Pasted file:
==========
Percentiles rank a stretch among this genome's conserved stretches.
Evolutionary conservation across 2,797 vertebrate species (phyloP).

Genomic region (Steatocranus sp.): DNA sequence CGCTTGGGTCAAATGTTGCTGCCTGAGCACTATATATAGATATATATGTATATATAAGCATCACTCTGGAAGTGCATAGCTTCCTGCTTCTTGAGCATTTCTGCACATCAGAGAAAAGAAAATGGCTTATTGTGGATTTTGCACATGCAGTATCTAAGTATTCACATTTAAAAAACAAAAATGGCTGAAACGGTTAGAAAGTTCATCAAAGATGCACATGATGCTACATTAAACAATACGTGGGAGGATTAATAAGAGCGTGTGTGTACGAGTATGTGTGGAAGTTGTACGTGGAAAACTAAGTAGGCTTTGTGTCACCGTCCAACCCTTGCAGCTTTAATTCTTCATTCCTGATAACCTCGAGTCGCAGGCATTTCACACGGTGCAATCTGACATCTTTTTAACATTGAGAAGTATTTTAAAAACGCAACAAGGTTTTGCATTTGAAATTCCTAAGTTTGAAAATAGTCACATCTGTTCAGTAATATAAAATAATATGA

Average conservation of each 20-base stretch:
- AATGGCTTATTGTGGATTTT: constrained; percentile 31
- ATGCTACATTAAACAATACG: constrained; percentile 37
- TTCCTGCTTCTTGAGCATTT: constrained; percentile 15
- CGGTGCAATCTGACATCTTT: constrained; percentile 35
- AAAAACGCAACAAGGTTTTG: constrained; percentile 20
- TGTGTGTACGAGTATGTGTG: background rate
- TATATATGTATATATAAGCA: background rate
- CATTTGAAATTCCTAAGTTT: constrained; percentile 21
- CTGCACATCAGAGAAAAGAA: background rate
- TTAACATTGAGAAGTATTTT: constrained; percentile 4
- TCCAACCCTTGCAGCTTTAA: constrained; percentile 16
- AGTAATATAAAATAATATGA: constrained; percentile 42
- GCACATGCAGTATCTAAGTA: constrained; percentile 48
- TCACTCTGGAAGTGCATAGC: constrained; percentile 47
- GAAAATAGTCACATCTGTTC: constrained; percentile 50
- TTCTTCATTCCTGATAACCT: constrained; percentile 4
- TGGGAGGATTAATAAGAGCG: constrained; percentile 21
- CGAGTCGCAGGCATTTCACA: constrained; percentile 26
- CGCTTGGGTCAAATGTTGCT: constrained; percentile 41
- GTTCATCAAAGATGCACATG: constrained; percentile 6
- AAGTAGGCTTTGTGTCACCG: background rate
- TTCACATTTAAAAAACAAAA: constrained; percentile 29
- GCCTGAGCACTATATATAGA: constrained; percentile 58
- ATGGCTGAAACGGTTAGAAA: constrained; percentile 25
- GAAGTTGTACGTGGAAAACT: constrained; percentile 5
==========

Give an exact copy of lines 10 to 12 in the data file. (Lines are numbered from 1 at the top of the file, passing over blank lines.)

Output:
- TGTGTGTACGAGTATGTGTG: background rate
- TATATATGTATATATAAGCA: background rate
- CATTTGAAATTCCTAAGTTT: constrained; percentile 21